Estimating More Accurately

There's no such thing as a perfect estimate, which is why job-costing is so important. For good job-cost data, you need to know which items you bought for which job, what each item cost, and what it was used for. This information allows you to increase the accuracy of future estimates and takeoffs. You can do accurate job-costing with or without POs, but a PO system enforces the discipline of coding expenses in a timely manner. With good job-costing, framing costs don't get mixed in with finish costs, and costs in the original scope-of-work won't get mixed in with extras.

Good job-costing helps. Accurate job-costing has proved to be helpful in some unpredictable ways.

For example, I used to think I knew how many studs it took to frame a wall. For some reason, though, my leads were always running to the lumberyard for more. So I decided to figure out just how many studs we needed per wall.

I knew how many studs were in our original lumber orders, and by using the "items list" in QuickBooks, I could tag additional purchases of studs. Then, at the end of each job, I could run a report and find out exactly how many studs we used. After doing this a number of times, I discovered that we use 1.8 studs per foot of wall. The number may sound high, but that's what it takes to tie new work into old.

I no longer underestimate studs. Now I know just how many studs (or any other item) we need to carry from the very beginning of a project.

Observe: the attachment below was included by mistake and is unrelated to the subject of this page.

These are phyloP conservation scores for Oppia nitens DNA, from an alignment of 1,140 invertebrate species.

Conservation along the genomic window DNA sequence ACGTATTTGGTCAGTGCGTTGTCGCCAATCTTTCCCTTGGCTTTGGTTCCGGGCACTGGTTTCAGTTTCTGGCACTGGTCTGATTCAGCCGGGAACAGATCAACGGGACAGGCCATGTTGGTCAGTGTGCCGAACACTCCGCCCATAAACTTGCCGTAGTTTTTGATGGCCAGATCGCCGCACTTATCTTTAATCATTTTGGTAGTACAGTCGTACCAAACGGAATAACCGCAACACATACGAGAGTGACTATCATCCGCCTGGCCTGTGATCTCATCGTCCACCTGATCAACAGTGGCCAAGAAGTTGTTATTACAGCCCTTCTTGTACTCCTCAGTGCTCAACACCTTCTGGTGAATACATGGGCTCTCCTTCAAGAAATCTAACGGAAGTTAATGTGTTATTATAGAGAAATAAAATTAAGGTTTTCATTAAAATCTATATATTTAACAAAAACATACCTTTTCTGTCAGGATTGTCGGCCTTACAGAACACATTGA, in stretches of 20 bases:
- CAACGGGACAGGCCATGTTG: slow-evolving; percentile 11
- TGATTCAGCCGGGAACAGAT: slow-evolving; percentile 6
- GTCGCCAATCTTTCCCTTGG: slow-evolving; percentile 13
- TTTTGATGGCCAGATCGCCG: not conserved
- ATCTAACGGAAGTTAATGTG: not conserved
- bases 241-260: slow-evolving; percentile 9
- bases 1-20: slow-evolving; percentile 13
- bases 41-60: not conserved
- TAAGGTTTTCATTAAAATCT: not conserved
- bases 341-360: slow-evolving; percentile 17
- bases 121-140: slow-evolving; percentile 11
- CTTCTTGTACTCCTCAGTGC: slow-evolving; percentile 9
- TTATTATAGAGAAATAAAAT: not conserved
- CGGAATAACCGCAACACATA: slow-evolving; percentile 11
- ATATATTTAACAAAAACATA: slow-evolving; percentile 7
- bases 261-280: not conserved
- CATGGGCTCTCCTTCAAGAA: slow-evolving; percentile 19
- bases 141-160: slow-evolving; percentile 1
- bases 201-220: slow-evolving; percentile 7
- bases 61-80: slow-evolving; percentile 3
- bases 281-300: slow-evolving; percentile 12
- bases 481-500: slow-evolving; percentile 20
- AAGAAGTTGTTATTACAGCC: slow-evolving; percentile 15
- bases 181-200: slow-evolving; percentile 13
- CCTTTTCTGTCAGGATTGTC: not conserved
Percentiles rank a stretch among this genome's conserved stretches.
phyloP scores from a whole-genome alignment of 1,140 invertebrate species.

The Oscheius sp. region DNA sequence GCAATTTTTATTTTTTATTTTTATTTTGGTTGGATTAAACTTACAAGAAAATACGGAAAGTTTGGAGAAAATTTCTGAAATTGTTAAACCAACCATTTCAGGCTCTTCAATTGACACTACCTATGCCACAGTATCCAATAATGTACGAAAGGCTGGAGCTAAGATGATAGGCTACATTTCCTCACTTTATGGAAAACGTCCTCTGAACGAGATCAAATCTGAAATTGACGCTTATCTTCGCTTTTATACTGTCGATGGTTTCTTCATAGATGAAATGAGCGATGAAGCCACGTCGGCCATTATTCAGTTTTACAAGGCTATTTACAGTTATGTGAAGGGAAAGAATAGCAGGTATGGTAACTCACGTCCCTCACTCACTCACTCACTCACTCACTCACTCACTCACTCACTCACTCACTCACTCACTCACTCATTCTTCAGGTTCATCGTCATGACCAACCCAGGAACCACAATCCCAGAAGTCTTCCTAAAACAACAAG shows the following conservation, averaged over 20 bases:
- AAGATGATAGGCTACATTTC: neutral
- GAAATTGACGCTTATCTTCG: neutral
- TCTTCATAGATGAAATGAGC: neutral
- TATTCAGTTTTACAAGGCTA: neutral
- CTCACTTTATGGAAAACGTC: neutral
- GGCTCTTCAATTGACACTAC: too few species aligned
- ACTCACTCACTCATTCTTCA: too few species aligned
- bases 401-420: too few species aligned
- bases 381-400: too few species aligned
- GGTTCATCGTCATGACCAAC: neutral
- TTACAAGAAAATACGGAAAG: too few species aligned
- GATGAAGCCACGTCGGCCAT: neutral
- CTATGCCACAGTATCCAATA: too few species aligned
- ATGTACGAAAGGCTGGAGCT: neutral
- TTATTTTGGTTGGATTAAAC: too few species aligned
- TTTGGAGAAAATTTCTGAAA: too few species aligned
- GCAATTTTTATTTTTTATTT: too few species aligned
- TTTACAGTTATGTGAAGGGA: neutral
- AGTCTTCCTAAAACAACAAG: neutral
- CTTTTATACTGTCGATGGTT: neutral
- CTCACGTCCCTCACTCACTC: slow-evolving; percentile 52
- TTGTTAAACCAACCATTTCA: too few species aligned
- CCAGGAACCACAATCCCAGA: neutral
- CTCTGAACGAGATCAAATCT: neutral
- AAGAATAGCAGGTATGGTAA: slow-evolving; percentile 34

Fast Estimates With Internal Pricing

Our next step, which we're presently in the middle of, is to use POs and WOs to generate "internal pricing." This means that our company's historical price data is good enough to get us really close on the initial estimate — without having to price every item with subs and vendors. The trades that do roofing, gutters, insulation, drywall, tile, flooring, and painting lend themselves to unit pricing, and we have convinced those subs to quote us a rate for each item. Unit pricing makes it faster and easier for me to do estimates and saves our subs from having to visit every job we quote.

Scheduling With POs

We haven't done it yet, but someday I hope to use our PO system to schedule jobs. In theory, you could put "delivery" dates on POs and WOs and send them out before the job. We're a small company, so we don't have the market power to hold people to these dates. But the mere fact that our documents tell subs what the schedule is and require them to tell us how much time they need to do the work is a step in the right direction. At minimum, we have a goal.

Making It Routine

Most carpenters hate paperwork and require some incentive to get on board. I got our leads to sign on by telling them that if anything is purchased on our accounts without a PO number, I'm going to assume it's for their own personal use — and that they'd need to settle up with the vendor. This is not a policy I've ever had to enforce, but as with the VPOs, it's a way to communicate how serious I am about our procedures.

However, getting the leads to do their part became less of an issue once they realized that all they had to do was call for a PO number, and the vendor and office would take care of the rest. There was less paperwork involved than they had imagined.

Once the information is entered in the computer (name of job, vendor, items purchased, cost code, and price) we never have to enter it again. Each document we use (price quote request, PO, WO, bill to customer) can be generated with a simple push of a button. In the office, it was just a matter of developing a procedure for collecting and recording the data. Once that happened, using POs became a routine part of every job — with a wide range of benefits for every part of the company.

John Isaksen Jr.owns Finishing Touch Carpentry, a 15-year-old remodeling company in Bellevue, Wash.